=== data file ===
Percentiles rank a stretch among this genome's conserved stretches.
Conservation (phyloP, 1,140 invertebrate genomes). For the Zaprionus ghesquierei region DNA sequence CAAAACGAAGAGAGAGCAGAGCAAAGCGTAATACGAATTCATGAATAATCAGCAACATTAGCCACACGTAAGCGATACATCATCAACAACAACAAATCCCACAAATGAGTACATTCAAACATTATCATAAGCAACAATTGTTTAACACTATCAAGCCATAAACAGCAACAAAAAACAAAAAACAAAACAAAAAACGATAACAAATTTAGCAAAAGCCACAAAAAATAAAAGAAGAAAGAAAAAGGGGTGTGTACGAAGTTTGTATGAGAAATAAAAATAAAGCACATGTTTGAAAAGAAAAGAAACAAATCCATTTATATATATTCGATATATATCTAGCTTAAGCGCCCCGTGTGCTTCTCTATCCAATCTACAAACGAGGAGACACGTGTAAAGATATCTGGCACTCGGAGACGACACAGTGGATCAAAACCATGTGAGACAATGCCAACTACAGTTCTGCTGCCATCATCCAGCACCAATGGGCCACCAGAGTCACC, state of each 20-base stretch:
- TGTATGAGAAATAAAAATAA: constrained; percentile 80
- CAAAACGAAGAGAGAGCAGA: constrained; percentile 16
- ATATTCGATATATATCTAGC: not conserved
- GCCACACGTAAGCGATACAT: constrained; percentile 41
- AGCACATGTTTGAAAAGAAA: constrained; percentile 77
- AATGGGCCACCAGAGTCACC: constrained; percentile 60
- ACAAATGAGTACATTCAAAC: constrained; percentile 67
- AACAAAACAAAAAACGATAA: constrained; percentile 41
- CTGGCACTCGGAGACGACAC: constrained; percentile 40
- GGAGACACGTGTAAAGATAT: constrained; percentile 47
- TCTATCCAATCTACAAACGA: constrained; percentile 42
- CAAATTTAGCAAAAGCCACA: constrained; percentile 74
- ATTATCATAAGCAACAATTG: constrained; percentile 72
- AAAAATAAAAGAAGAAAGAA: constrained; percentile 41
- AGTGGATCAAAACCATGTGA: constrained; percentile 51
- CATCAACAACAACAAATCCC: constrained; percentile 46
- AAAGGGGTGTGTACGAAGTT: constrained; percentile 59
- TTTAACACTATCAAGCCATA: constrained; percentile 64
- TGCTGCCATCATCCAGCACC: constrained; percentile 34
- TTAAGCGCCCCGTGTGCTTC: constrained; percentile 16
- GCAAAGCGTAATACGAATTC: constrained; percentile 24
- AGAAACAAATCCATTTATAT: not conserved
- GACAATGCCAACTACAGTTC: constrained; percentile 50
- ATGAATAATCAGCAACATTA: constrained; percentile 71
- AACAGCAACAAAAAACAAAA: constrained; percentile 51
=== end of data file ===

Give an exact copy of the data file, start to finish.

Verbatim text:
Percentiles rank a stretch among this genome's conserved stretches.
Conservation (phyloP, 1,140 invertebrate genomes). For the Zaprionus ghesquierei region DNA sequence CAAAACGAAGAGAGAGCAGAGCAAAGCGTAATACGAATTCATGAATAATCAGCAACATTAGCCACACGTAAGCGATACATCATCAACAACAACAAATCCCACAAATGAGTACATTCAAACATTATCATAAGCAACAATTGTTTAACACTATCAAGCCATAAACAGCAACAAAAAACAAAAAACAAAACAAAAAACGATAACAAATTTAGCAAAAGCCACAAAAAATAAAAGAAGAAAGAAAAAGGGGTGTGTACGAAGTTTGTATGAGAAATAAAAATAAAGCACATGTTTGAAAAGAAAAGAAACAAATCCATTTATATATATTCGATATATATCTAGCTTAAGCGCCCCGTGTGCTTCTCTATCCAATCTACAAACGAGGAGACACGTGTAAAGATATCTGGCACTCGGAGACGACACAGTGGATCAAAACCATGTGAGACAATGCCAACTACAGTTCTGCTGCCATCATCCAGCACCAATGGGCCACCAGAGTCACC, state of each 20-base stretch:
- TGTATGAGAAATAAAAATAA: constrained; percentile 80
- CAAAACGAAGAGAGAGCAGA: constrained; percentile 16
- ATATTCGATATATATCTAGC: not conserved
- GCCACACGTAAGCGATACAT: constrained; percentile 41
- AGCACATGTTTGAAAAGAAA: constrained; percentile 77
- AATGGGCCACCAGAGTCACC: constrained; percentile 60
- ACAAATGAGTACATTCAAAC: constrained; percentile 67
- AACAAAACAAAAAACGATAA: constrained; percentile 41
- CTGGCACTCGGAGACGACAC: constrained; percentile 40
- GGAGACACGTGTAAAGATAT: constrained; percentile 47
- TCTATCCAATCTACAAACGA: constrained; percentile 42
- CAAATTTAGCAAAAGCCACA: constrained; percentile 74
- ATTATCATAAGCAACAATTG: constrained; percentile 72
- AAAAATAAAAGAAGAAAGAA: constrained; percentile 41
- AGTGGATCAAAACCATGTGA: constrained; percentile 51
- CATCAACAACAACAAATCCC: constrained; percentile 46
- AAAGGGGTGTGTACGAAGTT: constrained; percentile 59
- TTTAACACTATCAAGCCATA: constrained; percentile 64
- TGCTGCCATCATCCAGCACC: constrained; percentile 34
- TTAAGCGCCCCGTGTGCTTC: constrained; percentile 16
- GCAAAGCGTAATACGAATTC: constrained; percentile 24
- AGAAACAAATCCATTTATAT: not conserved
- GACAATGCCAACTACAGTTC: constrained; percentile 50
- ATGAATAATCAGCAACATTA: constrained; percentile 71
- AACAGCAACAAAAAACAAAA: constrained; percentile 51